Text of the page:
This concept of influence ties directly to what we refer to as the hidden side of corporate culture in our book. What we point out is that there are certain things that are very obvious when you're talking about culture, and there's other things that are somewhat hidden. When we think about influencing others, what are leaders really influencing? They're influencing the thinking and the states of mind in the organization so that they can affect change in how people take action and the behaviors that get better results. Now, when we think about that, especially at the executive leadership level, influence becomes even more impactful because we not only have that ability to influence others, we also layer it on top of a hierarchy.
What we find is that typically human beings, and organizations, tend to be hierarchical. And when you're in an executive leadership role or an executive leadership team, you're influencing the entire organization below you.
It's a concept we call “the reflection of leadership” or “our leadership reflection,” and it's an incredibly powerful concept. Here's why we call it the “reflection of leadership.” The first is that organizations tend to reflect their leadership. What you see in an organization is usually created by how people interact with one another, through what they model and what they reward—through either appreciation or a physical reward. And maybe most importantly, what they tolerate because that becomes the standard for the organization.
The other reason we call this “the reflection of leadership” is that about 20 years ago in Austria, a group of neuroscientists discovered what are referred to as mirror neurons. And the reason that it's such an incredible discovery is that we all have them in our brain, and their only role is to really track what people are doing around them. It's kind of like a radar. These mirror neurons are influencing us, and we don't even know this process is going on now. So if we think about this through a cultural lens, we've known for a long time that the sociological and psychological phenomenon of culture exists. But now we have something that suggests that there's a physiological basis of culture. And that's fascinating when we think about how leaders really influence those around them, not only in terms of their own effectiveness, but also the effectiveness of those around them.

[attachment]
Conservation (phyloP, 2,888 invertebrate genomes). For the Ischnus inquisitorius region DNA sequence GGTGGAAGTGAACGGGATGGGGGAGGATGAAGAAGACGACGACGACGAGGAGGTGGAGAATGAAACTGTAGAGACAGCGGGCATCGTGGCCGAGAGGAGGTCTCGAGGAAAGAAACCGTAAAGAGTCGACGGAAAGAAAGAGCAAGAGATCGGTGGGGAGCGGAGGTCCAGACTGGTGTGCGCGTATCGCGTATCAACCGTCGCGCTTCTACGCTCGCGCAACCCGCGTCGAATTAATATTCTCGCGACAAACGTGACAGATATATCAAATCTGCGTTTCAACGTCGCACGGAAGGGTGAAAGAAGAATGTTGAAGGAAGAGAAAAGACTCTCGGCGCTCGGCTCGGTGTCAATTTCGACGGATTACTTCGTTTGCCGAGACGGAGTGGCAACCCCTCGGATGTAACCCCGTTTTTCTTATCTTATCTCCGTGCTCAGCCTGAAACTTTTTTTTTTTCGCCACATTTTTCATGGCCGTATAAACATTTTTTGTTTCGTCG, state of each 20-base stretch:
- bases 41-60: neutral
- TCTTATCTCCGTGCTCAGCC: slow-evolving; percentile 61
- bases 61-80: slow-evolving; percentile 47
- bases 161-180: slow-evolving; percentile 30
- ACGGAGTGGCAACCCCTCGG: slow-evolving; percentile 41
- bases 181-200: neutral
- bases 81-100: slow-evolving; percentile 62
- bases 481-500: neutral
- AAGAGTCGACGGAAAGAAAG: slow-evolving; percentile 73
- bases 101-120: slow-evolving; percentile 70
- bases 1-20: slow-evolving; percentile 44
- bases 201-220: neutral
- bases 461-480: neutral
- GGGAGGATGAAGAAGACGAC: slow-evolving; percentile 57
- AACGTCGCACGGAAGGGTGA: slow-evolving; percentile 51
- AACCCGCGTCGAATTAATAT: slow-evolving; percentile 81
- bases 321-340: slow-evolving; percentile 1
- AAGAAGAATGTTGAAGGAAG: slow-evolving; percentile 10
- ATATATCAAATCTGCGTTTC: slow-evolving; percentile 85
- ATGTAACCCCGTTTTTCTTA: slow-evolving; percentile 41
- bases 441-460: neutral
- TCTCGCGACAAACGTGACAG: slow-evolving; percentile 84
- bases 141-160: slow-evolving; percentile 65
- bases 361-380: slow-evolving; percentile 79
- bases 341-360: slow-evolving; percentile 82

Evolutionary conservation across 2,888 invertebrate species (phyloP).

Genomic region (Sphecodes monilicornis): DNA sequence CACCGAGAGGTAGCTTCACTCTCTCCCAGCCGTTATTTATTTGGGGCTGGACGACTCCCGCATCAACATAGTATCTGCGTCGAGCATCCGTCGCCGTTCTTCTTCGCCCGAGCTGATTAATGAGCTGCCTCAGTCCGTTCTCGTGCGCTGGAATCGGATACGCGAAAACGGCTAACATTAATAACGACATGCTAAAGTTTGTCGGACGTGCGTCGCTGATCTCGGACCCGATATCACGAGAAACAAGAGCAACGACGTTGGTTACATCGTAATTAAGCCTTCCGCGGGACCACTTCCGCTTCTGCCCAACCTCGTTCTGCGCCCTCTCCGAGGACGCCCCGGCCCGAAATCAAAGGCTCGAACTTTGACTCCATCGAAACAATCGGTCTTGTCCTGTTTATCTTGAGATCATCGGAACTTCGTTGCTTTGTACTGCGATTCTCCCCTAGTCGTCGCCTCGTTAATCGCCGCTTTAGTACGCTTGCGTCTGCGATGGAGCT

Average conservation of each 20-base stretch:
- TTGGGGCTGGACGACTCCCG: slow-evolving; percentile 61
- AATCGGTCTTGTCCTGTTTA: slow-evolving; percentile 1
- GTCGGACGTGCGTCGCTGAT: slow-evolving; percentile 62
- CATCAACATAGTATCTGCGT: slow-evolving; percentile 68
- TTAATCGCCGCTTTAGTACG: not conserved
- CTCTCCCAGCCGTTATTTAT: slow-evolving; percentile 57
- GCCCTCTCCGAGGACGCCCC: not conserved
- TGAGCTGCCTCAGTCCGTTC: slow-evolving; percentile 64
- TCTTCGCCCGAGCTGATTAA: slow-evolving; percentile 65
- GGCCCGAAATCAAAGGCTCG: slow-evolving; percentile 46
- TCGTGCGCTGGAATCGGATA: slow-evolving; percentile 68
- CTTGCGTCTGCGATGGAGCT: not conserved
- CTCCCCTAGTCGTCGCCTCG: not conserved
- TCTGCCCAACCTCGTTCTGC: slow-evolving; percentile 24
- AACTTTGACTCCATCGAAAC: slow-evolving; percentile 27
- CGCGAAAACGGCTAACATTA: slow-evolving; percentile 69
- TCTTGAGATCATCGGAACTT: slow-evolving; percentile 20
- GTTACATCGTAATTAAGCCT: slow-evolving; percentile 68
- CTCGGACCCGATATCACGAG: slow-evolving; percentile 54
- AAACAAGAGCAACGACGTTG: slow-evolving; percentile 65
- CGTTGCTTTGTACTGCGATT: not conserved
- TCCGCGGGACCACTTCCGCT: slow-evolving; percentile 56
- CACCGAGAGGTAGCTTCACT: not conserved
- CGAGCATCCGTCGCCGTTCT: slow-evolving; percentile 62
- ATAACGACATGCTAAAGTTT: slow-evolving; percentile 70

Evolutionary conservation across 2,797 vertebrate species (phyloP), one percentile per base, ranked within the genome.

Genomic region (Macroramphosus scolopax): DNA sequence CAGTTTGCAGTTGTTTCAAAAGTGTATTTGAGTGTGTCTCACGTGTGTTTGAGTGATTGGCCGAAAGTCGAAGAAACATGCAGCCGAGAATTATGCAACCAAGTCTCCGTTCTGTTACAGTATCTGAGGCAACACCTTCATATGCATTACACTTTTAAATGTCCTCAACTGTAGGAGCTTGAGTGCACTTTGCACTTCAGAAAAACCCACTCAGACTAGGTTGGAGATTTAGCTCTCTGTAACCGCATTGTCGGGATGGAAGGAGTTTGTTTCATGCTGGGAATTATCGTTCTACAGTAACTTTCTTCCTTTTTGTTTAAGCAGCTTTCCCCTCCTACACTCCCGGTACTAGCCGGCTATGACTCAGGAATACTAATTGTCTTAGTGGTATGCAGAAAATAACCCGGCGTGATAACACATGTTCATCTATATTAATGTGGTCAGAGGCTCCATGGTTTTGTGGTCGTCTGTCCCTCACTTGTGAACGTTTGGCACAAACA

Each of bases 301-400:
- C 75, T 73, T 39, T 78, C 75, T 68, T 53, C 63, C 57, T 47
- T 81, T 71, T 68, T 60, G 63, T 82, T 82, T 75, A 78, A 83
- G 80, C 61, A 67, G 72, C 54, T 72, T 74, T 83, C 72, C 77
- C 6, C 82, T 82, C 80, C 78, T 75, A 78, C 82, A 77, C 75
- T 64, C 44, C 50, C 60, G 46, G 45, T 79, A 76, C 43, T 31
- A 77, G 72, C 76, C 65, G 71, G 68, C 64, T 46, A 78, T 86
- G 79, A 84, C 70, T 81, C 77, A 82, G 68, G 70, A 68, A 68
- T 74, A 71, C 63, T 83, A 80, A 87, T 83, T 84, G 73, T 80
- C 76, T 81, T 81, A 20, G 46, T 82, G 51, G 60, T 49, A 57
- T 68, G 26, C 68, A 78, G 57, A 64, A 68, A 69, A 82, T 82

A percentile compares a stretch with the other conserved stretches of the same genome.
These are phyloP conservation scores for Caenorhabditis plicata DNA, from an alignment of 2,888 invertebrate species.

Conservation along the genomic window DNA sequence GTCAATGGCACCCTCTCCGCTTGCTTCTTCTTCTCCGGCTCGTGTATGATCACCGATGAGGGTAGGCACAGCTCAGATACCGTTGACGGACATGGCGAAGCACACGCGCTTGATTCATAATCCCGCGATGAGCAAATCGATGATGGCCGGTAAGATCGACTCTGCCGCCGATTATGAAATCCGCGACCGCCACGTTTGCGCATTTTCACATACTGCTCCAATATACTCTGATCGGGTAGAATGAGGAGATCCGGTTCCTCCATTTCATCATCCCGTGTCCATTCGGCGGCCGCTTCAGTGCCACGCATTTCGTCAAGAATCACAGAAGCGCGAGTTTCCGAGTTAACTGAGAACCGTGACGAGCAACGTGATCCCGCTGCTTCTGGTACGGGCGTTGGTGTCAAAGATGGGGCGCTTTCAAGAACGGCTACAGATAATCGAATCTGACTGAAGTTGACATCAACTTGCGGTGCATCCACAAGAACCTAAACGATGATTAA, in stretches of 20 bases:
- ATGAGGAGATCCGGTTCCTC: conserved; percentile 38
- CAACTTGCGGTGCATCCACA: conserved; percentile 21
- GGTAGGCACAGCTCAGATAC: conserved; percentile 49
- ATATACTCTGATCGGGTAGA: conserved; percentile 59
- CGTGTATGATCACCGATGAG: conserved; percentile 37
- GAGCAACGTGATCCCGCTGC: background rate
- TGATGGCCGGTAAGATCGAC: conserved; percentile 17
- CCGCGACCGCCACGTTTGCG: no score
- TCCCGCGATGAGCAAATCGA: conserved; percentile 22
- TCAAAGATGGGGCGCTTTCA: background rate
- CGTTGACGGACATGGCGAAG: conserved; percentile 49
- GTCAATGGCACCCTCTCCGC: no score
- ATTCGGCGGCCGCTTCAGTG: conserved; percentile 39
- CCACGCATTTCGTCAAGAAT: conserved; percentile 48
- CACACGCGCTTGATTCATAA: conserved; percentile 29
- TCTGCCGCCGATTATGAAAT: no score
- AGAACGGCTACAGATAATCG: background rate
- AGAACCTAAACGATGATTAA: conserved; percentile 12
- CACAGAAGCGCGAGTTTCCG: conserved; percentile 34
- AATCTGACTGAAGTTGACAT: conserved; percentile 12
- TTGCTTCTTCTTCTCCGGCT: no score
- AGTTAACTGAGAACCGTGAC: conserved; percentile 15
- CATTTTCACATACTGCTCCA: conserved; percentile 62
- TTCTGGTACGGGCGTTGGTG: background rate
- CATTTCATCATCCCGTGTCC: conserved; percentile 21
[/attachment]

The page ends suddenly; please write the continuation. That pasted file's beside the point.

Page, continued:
TF: Matt, I love how you brought this back to the definitions of culture and leadership. To get people to operate with collective thinking, to create a general state of mind—using key behaviors that you want represented in your company—you really need leaders to be modeling those same behaviors. The reflection of leadership’s behavior is that those behaviors are repeated by their teams.
We see that in all our (ITA Group) programs. When we manage the results on the backend, we see that when we have a team lead that's highly engaged, the team mirrors that behavior. They are also highly engaged in their programs. On the flip side, if a leader is absent and not engaging their team, the team follows suit.
MH: Tanya, that's exactly what we see play out over and over in organizations. And this is not just based on our own practice and what we've observed, but also in the research that's out there.
TF: Matt, when we are looking to get leaders equipped to turn a workplace culture around, or to create a sustainable work culture, what's the best approach to develop these leaders with the desired model behavior?